Our right to vote is the foundation of our democracy. As citizens, we must be able to trust that our election process is secure and accurately reflects the will of the voters. One emerging trend that ensures voter confidence are post-election audits.
In 2010, the U.S. Election Assistance Commission (EAC) issued grant awards totaling $1,463,074 to county and state organizations to support research and development for managing and conducting post-election audit activities. California, Colorado and Ohio used the awarded grant money to conduct research on risk-limiting audits (RLA), a type of post-election audit. Since 2008, RLA pilots have been conducted in jurisdictions in California, Colorado, Indiana, Ohio and Virginia.
Traditional post-election audits verify that the voting equipment used to count ballots during an election properly counted a sample of voted ballots after an election. Some post-election audits are designed to change the outcome of an election if enough discrepancies are discovered. However, most post-election audits that are currently conducted do not have a mechanism that alters the outcome of an election.
Risk-limiting audits are post-election audits that go further by providing strong statistical evidence that the winner of a contest is the winner and that the loser is the loser, and have a high probability of correcting the outcome of an election if it is wrong, according to Jennifer Morrell, Democracy Fund Consultant and former Deputy of Elections in Arapahoe County, Colorado where she played an instrumental role in the state’s first risk-limiting audits last year.
“Paper ballots are key to a successful RLA,” says Jerome Lovato, Election Technology Specialist for the U.S. Election Assistance Commission. “With a paperless Direct Recording Electronic (DRE) machine or online voting, there is no original ballot or “artifact” that can be used to determine the original intent of the voter. One-on-one comparisons of the ballot and the ballot’s recorded vote provide the most information and the most certainty.”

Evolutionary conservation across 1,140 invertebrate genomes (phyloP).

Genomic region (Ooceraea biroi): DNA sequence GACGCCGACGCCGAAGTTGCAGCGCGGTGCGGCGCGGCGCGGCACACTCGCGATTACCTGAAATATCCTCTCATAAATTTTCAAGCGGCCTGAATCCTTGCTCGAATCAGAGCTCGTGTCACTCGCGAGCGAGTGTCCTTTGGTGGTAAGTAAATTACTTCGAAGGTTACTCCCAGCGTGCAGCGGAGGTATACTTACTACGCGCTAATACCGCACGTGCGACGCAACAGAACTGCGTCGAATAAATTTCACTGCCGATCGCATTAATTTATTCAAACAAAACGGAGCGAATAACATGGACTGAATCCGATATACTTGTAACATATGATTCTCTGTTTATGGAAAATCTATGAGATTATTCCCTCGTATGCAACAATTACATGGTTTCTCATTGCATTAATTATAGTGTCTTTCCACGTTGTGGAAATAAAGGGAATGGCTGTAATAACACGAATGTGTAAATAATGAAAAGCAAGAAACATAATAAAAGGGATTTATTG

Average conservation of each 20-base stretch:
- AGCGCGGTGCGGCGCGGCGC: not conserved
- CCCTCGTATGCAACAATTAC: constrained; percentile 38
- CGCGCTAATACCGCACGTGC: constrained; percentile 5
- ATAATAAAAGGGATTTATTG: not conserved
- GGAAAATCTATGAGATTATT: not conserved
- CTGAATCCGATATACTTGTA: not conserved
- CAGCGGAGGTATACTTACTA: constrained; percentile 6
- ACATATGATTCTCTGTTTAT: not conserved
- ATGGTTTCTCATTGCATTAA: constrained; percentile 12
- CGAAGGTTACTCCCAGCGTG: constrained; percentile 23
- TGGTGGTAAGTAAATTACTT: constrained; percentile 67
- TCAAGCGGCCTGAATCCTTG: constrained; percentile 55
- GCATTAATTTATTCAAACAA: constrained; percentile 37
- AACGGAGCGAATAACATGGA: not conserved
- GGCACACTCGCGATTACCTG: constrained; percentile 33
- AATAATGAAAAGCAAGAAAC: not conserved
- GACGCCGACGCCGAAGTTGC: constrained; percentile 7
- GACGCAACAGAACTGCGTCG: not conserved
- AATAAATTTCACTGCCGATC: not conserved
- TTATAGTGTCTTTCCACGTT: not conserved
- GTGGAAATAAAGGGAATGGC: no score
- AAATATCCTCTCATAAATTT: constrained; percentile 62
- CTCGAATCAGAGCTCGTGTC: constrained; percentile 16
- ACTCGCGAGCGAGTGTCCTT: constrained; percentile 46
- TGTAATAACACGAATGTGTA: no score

In an RLA, election officials hand count a random sample of ballots, then verify if the winner of the random sample matches the winner of the reported results. The number of ballots to audit with an RLA is dependent on three variables: the risk limit, the margin of the audited contest, and which sampling methodology is being used (ballot polling, ballot comparison, batch polling or batch comparison). A ballot comparison RLA is most efficient, as it manually compares a ballot to its recorded vote.
“The ‘risk limit’ is the largest chance that an incorrect reported outcome, meaning the winner is the winner and the loser is the loser, is not detected and corrected. RLAs conclude when the audit finds strong evidence that the reported outcome is correct or leads to a full manual tally of the ballots where the reported results are corrected,” says Morrell.
An RLA is designed to be a transparent process, where a third party could recreate the audit, using the same data, same ballots, and getting the same result.
Currently, the EAC is conducting RLA pilots in Michigan with three different types of voting systems, using a method that has never been used before. Lovato says,“If it works well, it could possibly be used in any state that uses a paper ballot.”
“The RLA process is still in its infancy, says Lovato. “It will continue to evolve as the process is tested on the different types of voting systems states use. No matter what the auditing process is, ultimately, the goal is to ensure that all voters have trust in the outcome of an election.”